ILYA GRIGORIK: Hello everyone,
and welcome to our “Make the Web Fast” series here on
Google Developers Live. Today we’ll be talking about
a very awesome tool called mod_pagespeed, which
is a performance JIT for your website. So first off, my name
is Ilya Grigorik. I work with the “Make
the Web Fast” team. And with me today– JOSHUA MARANTZ: Hi. I’m Marinates And I work on
the mod_pagespeed team. ILYA GRIGORIK: Awesome. So Josh, I heard through the
rumor mill that there is an upcoming 1.0 release
for mod_pagespeed. JOSHUA MARANTZ: That’s
correct. The rumors are correct. We are releasing mod_pagespeed
1.0 next week. After two years of beta it’s
ready for broader adoption. ILYA GRIGORIK: Wow. So true to Google philosophy of
keeping everything in beta, that’s two years and quite
a few users, I think, as well, right? So it’ll be really interesting
to dive in and understand what’s happening underneath,
because I spent some time looking at what you guys
have built, certainly worked with the team. And the first thing that
stands out to me– I guess we have some slides
that I’ve prepared– is that if you care about
performance, there’s a lot of stuff that you need
to care about. In fact, my officemate, Steve
Souders, wrote a couple books on the subject. And there is stuff like image
compression, combining your resources, and deferring
JavaScript, cache extensions. Frankly, it’s a full-time job to
keep up with all the things that you need to do to keep
your website fast. JOSHUA MARANTZ: Yeah. We believe that if you’re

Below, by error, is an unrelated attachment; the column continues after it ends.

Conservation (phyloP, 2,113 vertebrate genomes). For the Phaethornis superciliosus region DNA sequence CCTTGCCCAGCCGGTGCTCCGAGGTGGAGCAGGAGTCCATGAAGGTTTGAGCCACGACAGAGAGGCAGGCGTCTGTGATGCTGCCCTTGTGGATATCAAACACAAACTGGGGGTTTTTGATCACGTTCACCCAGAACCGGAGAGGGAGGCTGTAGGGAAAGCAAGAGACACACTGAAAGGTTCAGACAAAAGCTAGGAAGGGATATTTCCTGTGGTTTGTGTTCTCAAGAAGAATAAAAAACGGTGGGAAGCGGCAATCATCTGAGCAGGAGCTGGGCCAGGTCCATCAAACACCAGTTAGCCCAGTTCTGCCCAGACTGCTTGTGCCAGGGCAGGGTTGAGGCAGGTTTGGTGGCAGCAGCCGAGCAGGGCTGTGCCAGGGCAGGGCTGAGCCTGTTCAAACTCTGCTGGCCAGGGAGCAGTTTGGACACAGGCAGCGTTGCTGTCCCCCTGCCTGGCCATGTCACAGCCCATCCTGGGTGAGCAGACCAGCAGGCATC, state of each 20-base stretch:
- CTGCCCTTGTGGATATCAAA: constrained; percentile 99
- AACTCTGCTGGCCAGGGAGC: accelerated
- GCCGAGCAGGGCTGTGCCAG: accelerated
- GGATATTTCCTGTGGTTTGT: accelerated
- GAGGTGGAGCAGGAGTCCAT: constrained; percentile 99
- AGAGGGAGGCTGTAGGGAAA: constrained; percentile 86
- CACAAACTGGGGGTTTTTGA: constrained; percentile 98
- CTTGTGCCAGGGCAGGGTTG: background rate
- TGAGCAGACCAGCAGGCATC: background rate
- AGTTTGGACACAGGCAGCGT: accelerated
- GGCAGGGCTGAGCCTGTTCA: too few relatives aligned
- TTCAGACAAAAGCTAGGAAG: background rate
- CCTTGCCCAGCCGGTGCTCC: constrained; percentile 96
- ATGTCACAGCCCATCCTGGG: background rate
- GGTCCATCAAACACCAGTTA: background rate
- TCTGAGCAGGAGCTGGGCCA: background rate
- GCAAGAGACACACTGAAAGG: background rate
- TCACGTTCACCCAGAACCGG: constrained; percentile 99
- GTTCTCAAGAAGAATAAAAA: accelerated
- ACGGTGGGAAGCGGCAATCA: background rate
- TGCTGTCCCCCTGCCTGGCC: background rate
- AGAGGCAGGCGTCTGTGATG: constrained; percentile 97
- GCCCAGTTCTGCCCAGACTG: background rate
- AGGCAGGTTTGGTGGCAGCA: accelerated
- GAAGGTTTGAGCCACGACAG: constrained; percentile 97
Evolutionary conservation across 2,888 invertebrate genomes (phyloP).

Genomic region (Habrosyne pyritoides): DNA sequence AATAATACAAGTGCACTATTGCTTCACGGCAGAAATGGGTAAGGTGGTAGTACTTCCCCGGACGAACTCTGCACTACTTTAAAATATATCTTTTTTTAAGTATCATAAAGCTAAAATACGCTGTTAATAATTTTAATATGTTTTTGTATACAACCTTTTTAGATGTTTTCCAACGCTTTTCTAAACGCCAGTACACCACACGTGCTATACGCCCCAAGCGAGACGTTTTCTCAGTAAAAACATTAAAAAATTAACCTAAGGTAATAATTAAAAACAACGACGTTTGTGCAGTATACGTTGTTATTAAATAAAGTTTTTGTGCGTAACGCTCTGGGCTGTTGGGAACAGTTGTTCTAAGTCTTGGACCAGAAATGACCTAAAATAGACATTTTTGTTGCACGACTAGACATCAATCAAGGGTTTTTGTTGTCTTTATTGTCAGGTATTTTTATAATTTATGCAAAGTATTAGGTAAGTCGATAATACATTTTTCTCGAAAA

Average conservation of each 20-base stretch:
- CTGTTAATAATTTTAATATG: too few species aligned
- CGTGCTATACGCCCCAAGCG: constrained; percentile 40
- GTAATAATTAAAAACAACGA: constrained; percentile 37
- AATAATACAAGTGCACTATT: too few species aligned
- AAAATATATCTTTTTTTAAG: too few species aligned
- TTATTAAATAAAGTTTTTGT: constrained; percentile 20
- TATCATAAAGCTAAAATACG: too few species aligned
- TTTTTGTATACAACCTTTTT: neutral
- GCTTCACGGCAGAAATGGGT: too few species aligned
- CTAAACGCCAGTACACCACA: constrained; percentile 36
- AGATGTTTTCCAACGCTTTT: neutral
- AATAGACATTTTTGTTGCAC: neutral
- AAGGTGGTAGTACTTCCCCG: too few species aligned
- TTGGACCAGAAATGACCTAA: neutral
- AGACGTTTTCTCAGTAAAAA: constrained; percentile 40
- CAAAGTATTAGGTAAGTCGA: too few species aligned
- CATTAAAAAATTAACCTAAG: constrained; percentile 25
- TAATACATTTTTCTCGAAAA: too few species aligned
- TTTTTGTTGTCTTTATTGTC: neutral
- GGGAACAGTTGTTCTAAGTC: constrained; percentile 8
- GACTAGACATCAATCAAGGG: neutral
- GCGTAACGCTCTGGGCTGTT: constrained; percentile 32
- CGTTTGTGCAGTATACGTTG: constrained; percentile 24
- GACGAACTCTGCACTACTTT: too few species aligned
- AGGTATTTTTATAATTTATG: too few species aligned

building a website, you’re trying to convey information. You’re trying to sell a product,
gain acceptance of an idea, communicate something. You’re not trying to hack your
website to make it faster. So the less you have to focus
on that, the better. Now, it is important that you
make websites fast because you get more engagement,
happier users. People will come back. But you don’t want to spend
all your time doing that. ILYA GRIGORIK: Right. And that’s actually a very good
point, very important point, which is of course
we care about speed. But speed in itself can be
almost a full-time job, because even these best
practices change over time. The browsers get smarter. We get more video on the web,
more images on the web. So these things shift, and you
need to keep up with it. And not only that, but some
techniques, like let’s say spriting images together or
inlining resources on the page, are actually pretty heavy
in terms of required work, either for the design
team or for the dev team. So it adds additional
complexity to your development cycle. So it’s not all just easy
wins along the way. JOSHUA MARANTZ: And the other
aspect is that sometimes it’s hard to draw a balance between
being able to keep your site up to date and keeping
it cached. For example, everybody knows who
works on web performance that the more assets
on a website that are cached, the better. So if you go back to a typical
newspaper site every day to see what the news is, you’ll
typically wind up downloading their JavaScript and their CSS,
which hasn’t changed– usually has not changed– every day, because they
have to set a fairly short cache lifetime. I typically see a minute or an
hour at the most in order so that they can push changes
out when they want to. But they don’t do
it every day. They probably do it once
every few weeks. And you want to be able to
change your website on the fly and have that propagate quickly
to everybody, but also have it so that when you don’t
change it, it stays in people’s caches. So this is a complicated and
messy thing to do manually. It’s a very easy thing
to automatically. ILYA GRIGORIK: Right. And I think that is the core
insight behind mod_pagespeed, which is to say, sure, you
can apply all these optimizations yourself. And in fact, you should know
them, because they should be best practices on your team. But we can, in fact, automate
some of this stuff. And that’s what mod_pagespeed
is all about. That’s why we say it’s a
performance JIT, Just In Time compiler, in your web server. So maybe you can tell us a
little bit as to what that actually means and how
you guys have gone about doing this work. JOSHUA MARANTZ: Sure. There are a number of approaches
to automated website automation. And our approach was to make